(When Runner’s World cut me loose as a columnist in 2004, I wasn’t ready to stop magazine work. This year I post the continuing columns from Marathon & Beyond. Much of that material now appears in the book Miles to Go.)
2005. It’s instructive what you can hear while running when you aren’t too busy talking and don’t have recorded music or news talk plugged into your ears. Here’s what I heard one morning:
Two runners came up from behind. One did most of the talking, his volume growing as the gap between us shrunk. The first words I caught were “... new marathon training program.” Then “... only run long every other week.” And louder, “They only go over 20 miles once, peaking at 21.”
They passed me with a small wave from one and a nod from the other. They didn’t know me, or that I’d overheard them. The gap between us grew again. The last words I heard were, “... not enough training.”
Says who? Themselves, from their marathon experiences? Another writer whose schedules they’ve read? They weren’t reading my writing. And their experience didn’t match mine.
They were talking down a training program being adopted for the first time locally. That was my schedule, written for the marathon team that I was coaching. The runners whose critique I heard were right in their description. But they were wrong, I have to think, in their conclusion.
Yes, the long runs would come every other weekend, going up by two-mile steps from 11. (A pre-training program built to 10 miles, testing if runners could or wanted to continue.) Yes, the distance would peak at 21 miles, the only training run above 20. And yes, these runs would be long enough for most runners. (The most common cause of breakdowns in training that I’ve seen is too many too-long runs with too little recovery between.)
These ideas weren’t wild guesses at what might work in marathon training. I didn’t make any of this up lately just to sell books to thousands of shortcut-seekers. This type of training has a long history, starting with my own entry into marathoning in 1967.
Ten years later, readers first saw an early version of this program. The latest incarnations of the schedule appear in the book Marathon Training, now into a second edition.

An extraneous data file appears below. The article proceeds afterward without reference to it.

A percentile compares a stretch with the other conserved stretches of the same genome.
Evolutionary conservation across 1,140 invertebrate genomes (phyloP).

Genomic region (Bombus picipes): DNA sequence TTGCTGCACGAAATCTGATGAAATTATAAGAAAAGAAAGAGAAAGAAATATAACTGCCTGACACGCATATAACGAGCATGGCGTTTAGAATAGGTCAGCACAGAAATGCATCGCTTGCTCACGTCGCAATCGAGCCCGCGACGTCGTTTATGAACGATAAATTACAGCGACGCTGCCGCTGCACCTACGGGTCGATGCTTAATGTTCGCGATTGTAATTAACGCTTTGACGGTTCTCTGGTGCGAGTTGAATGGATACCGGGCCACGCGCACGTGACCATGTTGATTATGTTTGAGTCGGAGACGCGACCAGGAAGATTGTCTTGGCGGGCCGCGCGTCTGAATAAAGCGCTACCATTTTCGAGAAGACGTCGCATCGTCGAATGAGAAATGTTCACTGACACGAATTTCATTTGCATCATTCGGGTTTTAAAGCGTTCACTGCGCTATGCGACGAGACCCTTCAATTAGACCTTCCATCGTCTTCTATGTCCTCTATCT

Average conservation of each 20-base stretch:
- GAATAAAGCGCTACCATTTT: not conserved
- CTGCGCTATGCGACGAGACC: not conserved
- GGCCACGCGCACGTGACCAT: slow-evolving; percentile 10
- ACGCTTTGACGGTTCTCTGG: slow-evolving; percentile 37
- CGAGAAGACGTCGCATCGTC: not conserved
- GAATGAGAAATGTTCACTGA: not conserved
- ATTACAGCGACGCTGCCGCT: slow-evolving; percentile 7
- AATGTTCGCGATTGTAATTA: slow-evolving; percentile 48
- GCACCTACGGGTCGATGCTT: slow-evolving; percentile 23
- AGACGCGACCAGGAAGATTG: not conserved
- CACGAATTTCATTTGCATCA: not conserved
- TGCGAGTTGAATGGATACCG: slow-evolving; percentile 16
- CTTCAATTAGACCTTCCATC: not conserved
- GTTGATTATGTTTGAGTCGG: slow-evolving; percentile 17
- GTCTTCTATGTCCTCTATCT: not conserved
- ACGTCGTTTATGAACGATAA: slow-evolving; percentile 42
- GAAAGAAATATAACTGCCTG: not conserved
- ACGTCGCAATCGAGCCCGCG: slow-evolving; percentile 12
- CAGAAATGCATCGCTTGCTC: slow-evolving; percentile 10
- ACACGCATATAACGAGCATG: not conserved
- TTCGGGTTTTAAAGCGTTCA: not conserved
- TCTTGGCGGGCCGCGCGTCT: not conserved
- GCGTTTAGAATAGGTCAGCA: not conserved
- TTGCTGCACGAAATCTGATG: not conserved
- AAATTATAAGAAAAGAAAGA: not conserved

I hear from very few of the book’s readers, which isn’t a bad sign. You know how we runners are: We don’t quietly swallow our disappointments. Anyone who felt led far astray by Marathon Training would have let me know quickly and vociferously, yet these complaints are rare.
An earlier column in Marathon & Beyond told how my approach came about. It silently answered the early-morning talkers who’d concluded, “not enough.” A better rebuttal would come in June 2005 at Newport, Oregon, when my first marathon team reached its graduation day.
Later. Writing training schedules in books is the easy part. They go to an unseen audience, to take or leave, and then I walk away. I rarely hear who took or left this advice. Acting as a coach for months of Sundays, getting to know the runners as individuals, is harder than writing a schedule – and immensely more satisfying. Also more nerve-wracking.
A coaching truism: Credit all goes to that athlete when everything goes right. Blame goes to the coach when something bad happens. I promised myself, when the direct coaching began in January 2005, to give the credit and take the blame. My first and biggest responsibility was more medical than technical: to keep these runners healthy enough to get where they wanted to go. Not all did.
You can’t judge the worth of a training program by counting only the marathoners who finished the race. You must account too for any training casualties. During this training cycle I lost three runners to injury.
I take the blame for not spotting their trouble early enough to help them get past it. Few of the remaining 16 runners eased through the training trouble-free. I listened to all the physical complaints, from head (colds) to foot (plantar fascia). I-T band pain became the injury of the season.
Everyone survived these scares, and the team of 16 reached Newport intact on marathon weekend. But their troubles, real or imagined, weren’t over yet. By race eve pre-marathon neuroses had kicked in, with almost everyone now suffering from some race-threatening malady. Worry exaggerates the severity, and their worries multiplied by 16 for me.
I’m not a doctor but played one while coaching the marathon team. The irony here was that the group included an emergency-room physician, Tod Hayes. The Sunday of our final training run I’d said to Tod as he was leaving, “Stay away from sick people this week.” He had laughed at this absurdity.
That Friday night I saw Tod as we checked into our hotel. His voice sounded raspy. “I caught a cold this week,” he noted with a resigned shake of his head. I asked him questions, then gave advice. Only later did I see what I’d done: play doctor to a real doctor. I felt responsible for his health too.
(Photo: Our first team shares a group huddle moments before the 2005 Newport Marathon start.)
[Many books of mine, old and recent, are now available in two different formats: in print and as ebooks from Amazon.com. The titles: Going Far, Home Runs, Joe’s Team, Learning to Walk, Long Run Solution, Long Slow Distance, Miles to Go, Pacesetters, Running With Class, Run Right Now, Run Right Now Training Log, See How We Run, Starting Lines, and This Runner’s World, plus Rich Englehart’s book about me, Slow Joe.]